For more than a decade, it has been clear that due process standards apply to public assistance cases. Goldberg v. Kelly, 397 U.S. 254 (1970). An applicant for public benefits cannot be determined ineligible without adequate notice of the reason for rejection and "the opportunity to be heard and to defend in an orderly proceeding adapted to the nature of the case." Walker v. Unemployment Compensation Board of Review, 33 Pa. Commonwealth Ct. 438, 440, 381 A.2d
[ 78 Pa. Commw. Page 1181353]
, 1354 (1978); see Sherbert v. Verner, 374 U.S. 398 (1963). There is no question that when a welfare claimant is denied eligibility or has his benefits terminated, part of the process to which he is entitled is an evidentiary hearing. Goldberg. This is for the reason which was recognized in Goldberg, that "[i]n almost every setting where important decisions turn on questions of fact, due process requires an opportunity to confront and cross-examine adverse witnesses." 397 U.S. at 269.
DPW correctly points out that a timely appeal is a prerequisite to the jurisdiction of the appellate authority. Harris v. Department of Public Welfare, 29 Pa. Commonwealth Ct. 348, 370 A.2d 1250 (1977). Thus, a claimant's interest in eligibility for public benefits is no less threatened by an erroneous or arbitrary decision to extinguish his right to appeal from an adverse decision than by an erroneous or arbitrary decision on the merits of his claim. We therefore believe that where a decision on the timeliness of an appeal turns on questions of fact, the claimant must be afforded an evidentiary hearing. Cf. Zani v. Department of Public Welfare, 42 Pa. Commonwealth Ct. 157, 400 A.2d 247 (1979) (held that claimant who did not contest fact that he failed to file his appeal within the deadline had no right to a hearing on the question of the timeliness of his appeal; but court reserved judgment on issue of whether "a hearing would be appropriate in cases where there is a factual issue as to whether or not an appeal was timely filed."). Since the timeliness of St. Christopher's appeal turns on factual determinations -- among them, whether the appeal was mailed in a timely fashion, and whether the time-stamp on the appeal accurately reflects the date of receipt in CBA's office -- this case must be remanded for purposes of affording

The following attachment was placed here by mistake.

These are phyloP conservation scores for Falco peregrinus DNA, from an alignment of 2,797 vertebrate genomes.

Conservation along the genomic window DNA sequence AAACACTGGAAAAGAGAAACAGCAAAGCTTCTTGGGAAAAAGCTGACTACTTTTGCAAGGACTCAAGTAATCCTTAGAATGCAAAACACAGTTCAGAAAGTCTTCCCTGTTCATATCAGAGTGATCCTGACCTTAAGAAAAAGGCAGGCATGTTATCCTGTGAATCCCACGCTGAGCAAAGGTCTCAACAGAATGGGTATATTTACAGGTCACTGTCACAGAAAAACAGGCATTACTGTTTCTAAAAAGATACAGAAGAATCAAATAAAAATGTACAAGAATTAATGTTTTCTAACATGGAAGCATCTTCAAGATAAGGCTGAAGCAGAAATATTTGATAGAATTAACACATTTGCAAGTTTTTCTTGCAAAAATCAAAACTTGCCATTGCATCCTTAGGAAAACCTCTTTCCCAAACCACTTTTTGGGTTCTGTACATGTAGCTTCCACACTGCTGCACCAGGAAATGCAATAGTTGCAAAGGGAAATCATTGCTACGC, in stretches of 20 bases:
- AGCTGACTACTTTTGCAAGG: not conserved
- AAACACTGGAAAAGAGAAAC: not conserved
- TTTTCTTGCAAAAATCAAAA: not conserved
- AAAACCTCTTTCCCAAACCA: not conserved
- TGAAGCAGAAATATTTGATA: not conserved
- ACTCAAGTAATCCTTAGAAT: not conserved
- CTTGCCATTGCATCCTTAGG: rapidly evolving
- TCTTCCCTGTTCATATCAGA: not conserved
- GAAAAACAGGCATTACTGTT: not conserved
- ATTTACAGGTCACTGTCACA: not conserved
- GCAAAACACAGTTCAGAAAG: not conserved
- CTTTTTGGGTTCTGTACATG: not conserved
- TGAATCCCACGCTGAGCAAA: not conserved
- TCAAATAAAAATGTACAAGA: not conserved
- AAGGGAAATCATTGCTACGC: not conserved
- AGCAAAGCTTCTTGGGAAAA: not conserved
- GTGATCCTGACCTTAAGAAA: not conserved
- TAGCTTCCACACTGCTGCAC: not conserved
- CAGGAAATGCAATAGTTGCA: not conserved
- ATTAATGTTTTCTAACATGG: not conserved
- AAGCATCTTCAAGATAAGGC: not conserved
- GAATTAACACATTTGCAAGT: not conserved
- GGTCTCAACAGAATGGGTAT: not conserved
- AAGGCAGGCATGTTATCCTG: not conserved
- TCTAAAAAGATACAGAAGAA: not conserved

[ 78 Pa. Commw. Page 119]
St. Christopher's an opportunity to inspect relevant agency records and present evidence in support of its claim that the appeal was timely filed.
Accordingly, the order of the Department of Public Welfare is vacated, and the case is remanded for a hearing on the timeliness of the appeal.
And Now, this 26th day of October, 1983, the decision of the Department of Public Welfare is reversed, the case remanded for further proceedings consistent with the foregoing opinion.
Reversed and remanded.